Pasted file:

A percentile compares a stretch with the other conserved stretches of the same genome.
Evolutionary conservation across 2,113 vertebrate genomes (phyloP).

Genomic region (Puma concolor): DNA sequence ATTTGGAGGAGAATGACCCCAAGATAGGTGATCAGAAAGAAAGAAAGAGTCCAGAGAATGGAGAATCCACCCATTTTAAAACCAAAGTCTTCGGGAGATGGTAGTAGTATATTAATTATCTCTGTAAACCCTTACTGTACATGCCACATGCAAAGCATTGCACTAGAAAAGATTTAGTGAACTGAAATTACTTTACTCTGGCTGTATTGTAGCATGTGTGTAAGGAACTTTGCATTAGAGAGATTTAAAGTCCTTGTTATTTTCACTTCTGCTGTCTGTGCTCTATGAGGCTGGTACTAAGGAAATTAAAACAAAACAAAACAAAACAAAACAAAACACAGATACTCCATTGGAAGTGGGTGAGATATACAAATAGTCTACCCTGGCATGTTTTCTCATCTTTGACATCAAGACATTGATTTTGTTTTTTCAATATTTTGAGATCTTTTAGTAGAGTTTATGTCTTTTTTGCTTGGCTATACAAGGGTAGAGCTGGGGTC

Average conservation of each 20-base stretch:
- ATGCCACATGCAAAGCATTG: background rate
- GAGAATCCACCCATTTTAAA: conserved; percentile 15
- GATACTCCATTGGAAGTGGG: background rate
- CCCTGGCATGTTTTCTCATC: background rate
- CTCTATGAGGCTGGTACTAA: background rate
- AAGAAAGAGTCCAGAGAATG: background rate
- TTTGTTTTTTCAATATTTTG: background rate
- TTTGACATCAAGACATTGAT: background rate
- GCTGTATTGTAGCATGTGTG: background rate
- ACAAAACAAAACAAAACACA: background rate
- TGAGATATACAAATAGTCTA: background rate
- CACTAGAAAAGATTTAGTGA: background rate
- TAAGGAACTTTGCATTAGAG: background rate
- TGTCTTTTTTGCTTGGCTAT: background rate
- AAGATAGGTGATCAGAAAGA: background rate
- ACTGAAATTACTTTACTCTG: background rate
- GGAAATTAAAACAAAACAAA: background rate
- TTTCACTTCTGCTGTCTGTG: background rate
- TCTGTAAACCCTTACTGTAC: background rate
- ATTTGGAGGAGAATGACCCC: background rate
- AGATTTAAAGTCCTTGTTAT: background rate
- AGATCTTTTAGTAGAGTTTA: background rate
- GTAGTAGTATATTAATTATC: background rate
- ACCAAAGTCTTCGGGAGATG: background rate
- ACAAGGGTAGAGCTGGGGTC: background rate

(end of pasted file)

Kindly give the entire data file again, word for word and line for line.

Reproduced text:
A percentile compares a stretch with the other conserved stretches of the same genome.
Evolutionary conservation across 2,113 vertebrate genomes (phyloP).

Genomic region (Puma concolor): DNA sequence ATTTGGAGGAGAATGACCCCAAGATAGGTGATCAGAAAGAAAGAAAGAGTCCAGAGAATGGAGAATCCACCCATTTTAAAACCAAAGTCTTCGGGAGATGGTAGTAGTATATTAATTATCTCTGTAAACCCTTACTGTACATGCCACATGCAAAGCATTGCACTAGAAAAGATTTAGTGAACTGAAATTACTTTACTCTGGCTGTATTGTAGCATGTGTGTAAGGAACTTTGCATTAGAGAGATTTAAAGTCCTTGTTATTTTCACTTCTGCTGTCTGTGCTCTATGAGGCTGGTACTAAGGAAATTAAAACAAAACAAAACAAAACAAAACAAAACACAGATACTCCATTGGAAGTGGGTGAGATATACAAATAGTCTACCCTGGCATGTTTTCTCATCTTTGACATCAAGACATTGATTTTGTTTTTTCAATATTTTGAGATCTTTTAGTAGAGTTTATGTCTTTTTTGCTTGGCTATACAAGGGTAGAGCTGGGGTC

Average conservation of each 20-base stretch:
- ATGCCACATGCAAAGCATTG: background rate
- GAGAATCCACCCATTTTAAA: conserved; percentile 15
- GATACTCCATTGGAAGTGGG: background rate
- CCCTGGCATGTTTTCTCATC: background rate
- CTCTATGAGGCTGGTACTAA: background rate
- AAGAAAGAGTCCAGAGAATG: background rate
- TTTGTTTTTTCAATATTTTG: background rate
- TTTGACATCAAGACATTGAT: background rate
- GCTGTATTGTAGCATGTGTG: background rate
- ACAAAACAAAACAAAACACA: background rate
- TGAGATATACAAATAGTCTA: background rate
- CACTAGAAAAGATTTAGTGA: background rate
- TAAGGAACTTTGCATTAGAG: background rate
- TGTCTTTTTTGCTTGGCTAT: background rate
- AAGATAGGTGATCAGAAAGA: background rate
- ACTGAAATTACTTTACTCTG: background rate
- GGAAATTAAAACAAAACAAA: background rate
- TTTCACTTCTGCTGTCTGTG: background rate
- TCTGTAAACCCTTACTGTAC: background rate
- ATTTGGAGGAGAATGACCCC: background rate
- AGATTTAAAGTCCTTGTTAT: background rate
- AGATCTTTTAGTAGAGTTTA: background rate
- GTAGTAGTATATTAATTATC: background rate
- ACCAAAGTCTTCGGGAGATG: background rate
- ACAAGGGTAGAGCTGGGGTC: background rate